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The Promise and Politics of Pickleball

Its popularity is growing so fast that cities need to scramble to keep up with demand for facilities and to take advantage of its economic potential. They also will have to consider its racial and class implications.

Pickleball players in St. Petersburg, Fla.
Pickleball players square off in Crescent Lake Park in St. Petersburg, Fla., in mixed-doubles recreational-league play sponsored by the city’s parks and recreation department. (Dirk Shadd/TNS)
I was walking my dog on our daily path past the back courts of Atlanta’s Washington Park tennis center, a facility long known for its excellence in Black tennis. I observed players hitting a hard plastic ball with Ping-Pong-type paddles and clearly having fun. You may already have guessed that they were playing pickleball. Hardly anyone plays tennis there anymore.

The sport is growing so fast that public officials in cities large and small are having to yield to pressure to offer more pickleball facilities. The cities that move the fastest to embrace it, brand it as a global sport worthy of the Olympics and make the necessary investments to ensure its success will end up on top. Interestingly enough, it has been smaller cities like Macon, Ga., Opelika, Ala., and Daytona Beach, Fla., that have jumped to the front of the line, providing residents with dozens of courts and 24-hour availability. Enthusiasm for the new sport is also causing public officials in some places to have to consider racial, class and political implications, such as the tensions over possibly reprogramming a historical Black tennis facility like our neighborhood’s to one that prominently features pickleball.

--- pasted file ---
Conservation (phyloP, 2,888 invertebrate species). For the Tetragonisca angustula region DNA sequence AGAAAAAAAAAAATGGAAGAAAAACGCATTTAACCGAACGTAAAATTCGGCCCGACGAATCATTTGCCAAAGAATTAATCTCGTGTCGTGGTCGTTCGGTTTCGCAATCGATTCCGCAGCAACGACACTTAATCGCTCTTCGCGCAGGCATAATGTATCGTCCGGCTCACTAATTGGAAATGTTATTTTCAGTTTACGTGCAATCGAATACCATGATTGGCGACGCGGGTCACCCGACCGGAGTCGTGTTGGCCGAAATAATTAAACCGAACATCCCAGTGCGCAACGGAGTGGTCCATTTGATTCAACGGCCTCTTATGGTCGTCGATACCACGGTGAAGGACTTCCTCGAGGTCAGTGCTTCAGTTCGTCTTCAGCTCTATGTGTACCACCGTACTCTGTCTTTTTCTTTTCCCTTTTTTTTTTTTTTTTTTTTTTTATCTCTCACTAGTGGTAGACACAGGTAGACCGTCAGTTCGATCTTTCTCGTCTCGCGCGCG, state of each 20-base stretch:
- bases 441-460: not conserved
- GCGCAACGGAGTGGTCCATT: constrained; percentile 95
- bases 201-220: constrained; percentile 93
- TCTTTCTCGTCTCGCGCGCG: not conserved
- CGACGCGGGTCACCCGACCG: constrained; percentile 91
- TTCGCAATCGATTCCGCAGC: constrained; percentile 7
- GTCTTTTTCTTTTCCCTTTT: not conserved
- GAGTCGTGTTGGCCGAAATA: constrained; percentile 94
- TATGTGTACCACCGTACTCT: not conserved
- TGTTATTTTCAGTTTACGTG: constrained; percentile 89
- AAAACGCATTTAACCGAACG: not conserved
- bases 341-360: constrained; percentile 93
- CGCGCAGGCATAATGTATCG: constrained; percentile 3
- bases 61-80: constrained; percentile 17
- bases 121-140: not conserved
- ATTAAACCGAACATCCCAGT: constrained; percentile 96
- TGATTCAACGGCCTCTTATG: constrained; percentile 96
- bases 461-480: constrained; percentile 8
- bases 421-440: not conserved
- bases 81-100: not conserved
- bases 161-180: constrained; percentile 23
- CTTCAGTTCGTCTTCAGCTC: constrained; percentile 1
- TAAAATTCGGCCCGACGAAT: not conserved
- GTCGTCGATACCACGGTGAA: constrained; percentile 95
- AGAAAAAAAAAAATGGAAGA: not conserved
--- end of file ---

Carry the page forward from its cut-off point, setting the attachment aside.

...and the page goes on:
About a month ago, I decided to drop in and check out pickleball for myself. That is where I met Tim Ball, affectionately known as “Pickleball Tim.” He is an ambassador and coach for the sport and, having suffered a number of tennis injuries when he was younger, the 76-year-old today offers free pickleball classes for beginners and competitive play for more advanced players throughout the city, including at Washington Park.

City officials doubted the sport would take off there because the neighborhood is transitional and predominately Black. The city was wrong; the turnout has been phenomenal.

My wife and I have played tennis for over 40 years. Growing up in our family, our kids had no choice but to play tennis. The idea that we would drop tennis as our primary sport and pick up pickleball would have been unthinkable a few years ago. But after playing it a couple times, I am not so sure now. After a brief orientation from Tim, less than an hour, I was playing doubles and holding my own against more experienced players.

The sport is a cross of tennis, Ping-Pong and badminton. But what I liked most about it is how much it fosters social interaction. Playing on my court was a 40-something white woman, a Black truck driver from Charlotte who was just traveling through and had never played the sport, an African American man who worked as a developer, and an Asian American man. We were at different skill levels and experience, but we played together competitively, had fun, and most importantly, were able to interact socially throughout the 11-point match.